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Posts Tagged ‘Twitter’

How Dallas Reporters Used Twitter to Get Un-Banned From Public Meeting

Twitter-birdI don’t think I can say it any better than Dallas Morning News reporter Tristan Hallman said it, when he blogged for the News about how he and a handful of local TV reporters were banned from a public, town hall-style meeting involving the Dallas Police Chief one night earlier this week:

“So last night was weird. For 40 minutes, reporters were banned from a public meeting with public officials in a public building.”

Definitely a weird moment, but especially unique was the way those reporters changed the outcome of their night through their tweets.

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Twitter Direct Message Change Could Make News Tips On Twitter Easier

By this point in time, every reporter has probably tried to reach out to some potential source via Twitter. It’s awkward, and often if the subject is of interest to you they’re probably inundated with other requests.

A quick search today of the phrase “reporter” & “reach” turned up examples of how most of us go about it today:
Finding sources on Twitter is awkward

See, awkward.

Not to mention exposed. What if you want to reach someone without tipping off your competition? What if you don’t want to put all your contact information out there day in and day out? What if you’re trying to reach a bunch of people — you look like a spam bot with tweet after tweet after tweet of the same thing. Plus, it gives off the “he’s just not that into me vibe” to potential sources.

In an ideal world, you’d be able to see their email address or other contact information and take the convo off Twitter where it belongs. That’s not happening. But Twitter recently made a subtle change to direct messages that over time should be good for journalists. You can direct message people who aren’t following you back.
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Why You Need To Verify Tweets Before Including Them In Your Reporting

New York Times social media staff editor Daniel Victor shared a simple tweet last night that says a lot about the hit-and-run-with-it journalism industry today.

The conversation he linked to was his own attempt to connect with a NY resident who had mentioned long voting lines in yesterday’s election. Good thing he verified the author’s intention and didn’t just run with it. Turns out, the tweet was attempting to make a joke:
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When NYT Site Goes Down, Journalists Turn To Jokes

What happens when one of the most-trafficked news sites goes down for more than an hour mid-day and mid-week? Well, journalists and readers turn to other ways to amuse themselves with jokes and speculation about why the New York Times site was offline from sometime in the 11 a.m. hour to slightly after 1 p.m. today.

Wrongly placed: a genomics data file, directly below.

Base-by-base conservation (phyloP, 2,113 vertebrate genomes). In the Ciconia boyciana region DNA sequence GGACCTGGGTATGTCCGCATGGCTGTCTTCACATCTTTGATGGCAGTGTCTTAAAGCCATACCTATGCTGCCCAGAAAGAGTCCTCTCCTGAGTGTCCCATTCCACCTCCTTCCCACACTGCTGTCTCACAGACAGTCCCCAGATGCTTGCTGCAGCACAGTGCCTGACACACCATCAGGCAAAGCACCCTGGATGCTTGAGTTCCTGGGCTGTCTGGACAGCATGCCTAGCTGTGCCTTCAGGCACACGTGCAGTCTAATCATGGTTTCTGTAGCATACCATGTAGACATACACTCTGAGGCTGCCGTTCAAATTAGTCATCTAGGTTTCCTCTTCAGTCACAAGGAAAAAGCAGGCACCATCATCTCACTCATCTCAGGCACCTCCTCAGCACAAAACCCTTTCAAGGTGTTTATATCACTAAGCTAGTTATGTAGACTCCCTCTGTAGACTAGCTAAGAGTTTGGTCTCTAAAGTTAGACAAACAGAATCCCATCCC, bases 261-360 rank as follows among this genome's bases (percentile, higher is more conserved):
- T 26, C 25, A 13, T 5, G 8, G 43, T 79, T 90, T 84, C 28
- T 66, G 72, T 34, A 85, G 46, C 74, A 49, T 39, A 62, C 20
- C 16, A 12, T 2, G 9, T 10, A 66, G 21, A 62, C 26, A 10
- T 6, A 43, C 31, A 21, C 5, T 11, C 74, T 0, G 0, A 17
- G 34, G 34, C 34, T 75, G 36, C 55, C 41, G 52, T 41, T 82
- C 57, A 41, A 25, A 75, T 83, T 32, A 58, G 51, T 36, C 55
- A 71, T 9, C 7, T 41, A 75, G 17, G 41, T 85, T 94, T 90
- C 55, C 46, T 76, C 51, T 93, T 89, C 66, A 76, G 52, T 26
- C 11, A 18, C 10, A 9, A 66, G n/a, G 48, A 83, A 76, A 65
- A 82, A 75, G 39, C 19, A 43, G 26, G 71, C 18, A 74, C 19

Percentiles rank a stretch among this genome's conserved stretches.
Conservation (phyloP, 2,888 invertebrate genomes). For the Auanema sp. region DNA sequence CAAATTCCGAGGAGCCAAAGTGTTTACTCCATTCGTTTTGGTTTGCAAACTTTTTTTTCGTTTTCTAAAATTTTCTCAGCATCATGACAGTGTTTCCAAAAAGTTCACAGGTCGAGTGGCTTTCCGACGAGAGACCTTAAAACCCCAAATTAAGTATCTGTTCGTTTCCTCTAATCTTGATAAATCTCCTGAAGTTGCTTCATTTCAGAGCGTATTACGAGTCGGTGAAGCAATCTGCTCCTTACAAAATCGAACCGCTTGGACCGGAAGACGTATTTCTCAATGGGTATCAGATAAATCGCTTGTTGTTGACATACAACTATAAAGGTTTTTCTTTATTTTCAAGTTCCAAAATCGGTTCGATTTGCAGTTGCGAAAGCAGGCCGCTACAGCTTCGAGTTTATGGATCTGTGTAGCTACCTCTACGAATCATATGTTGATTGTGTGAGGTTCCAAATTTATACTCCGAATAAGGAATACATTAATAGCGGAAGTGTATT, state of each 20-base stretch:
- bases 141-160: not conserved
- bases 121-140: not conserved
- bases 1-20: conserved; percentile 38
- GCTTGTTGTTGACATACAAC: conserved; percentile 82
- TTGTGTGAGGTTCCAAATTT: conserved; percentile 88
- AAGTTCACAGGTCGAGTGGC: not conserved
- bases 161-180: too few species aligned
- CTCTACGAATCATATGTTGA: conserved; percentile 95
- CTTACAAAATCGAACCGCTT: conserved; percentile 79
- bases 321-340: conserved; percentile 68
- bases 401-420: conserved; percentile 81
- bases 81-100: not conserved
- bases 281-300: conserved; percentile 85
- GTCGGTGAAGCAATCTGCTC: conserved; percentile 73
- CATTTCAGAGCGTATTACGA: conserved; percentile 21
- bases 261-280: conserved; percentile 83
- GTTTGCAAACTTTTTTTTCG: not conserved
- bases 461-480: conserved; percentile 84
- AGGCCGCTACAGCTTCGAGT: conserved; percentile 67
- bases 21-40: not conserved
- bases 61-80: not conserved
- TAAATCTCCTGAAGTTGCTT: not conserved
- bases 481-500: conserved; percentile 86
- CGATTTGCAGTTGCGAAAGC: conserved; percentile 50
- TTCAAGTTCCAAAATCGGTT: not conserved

If you tried to load the page (which seems to be back up again now), this is what you saw:

The site is now, finally, loading for me, but I didn’t see an actual explanation for the lunch-hour outage there. But the Times on Twitter had this to say when the site was finally back up:

Also on Twitter, here’s a sampling of some of the amusing tweets that came through during and about the “crisis,” including a few from NYT staffers themselves:

And my personal favorites:

And related:

If you want to see a fuller recap, the Atlantic Wire has a nice timeline on its post: “The Day the Web Learned What It’d Be Like to Lose The New York Times.” And if you’d like to see a few more jokes beyond what I dug up, The Daily Beast has you covered.

Hilarious “Mayor vs. Bear” Tweets Go Viral

A 250-pound bear climbs a tree in Connecticut, and the local mayor live tweets about it.  It sounds like a pretty standard day on Twitter, but this particular encounter was different.

It went crazy viral.

How does a seemingly ordinary alert from a mayor about a bear incident become the subject of the entire Internet’s curiosity? Well, Danbury Mayor Mark Boughton’s Twitter presence explains a lot about his personality. Known for tweeting rap lyrics and maintaining a casually silly presence on the social media site, Boughton is the mayoral version of a lounge lizard compared to other high-profile political social media stars (the heroic Cory Booker, hailing one state over in New Jersey, comes to mind).

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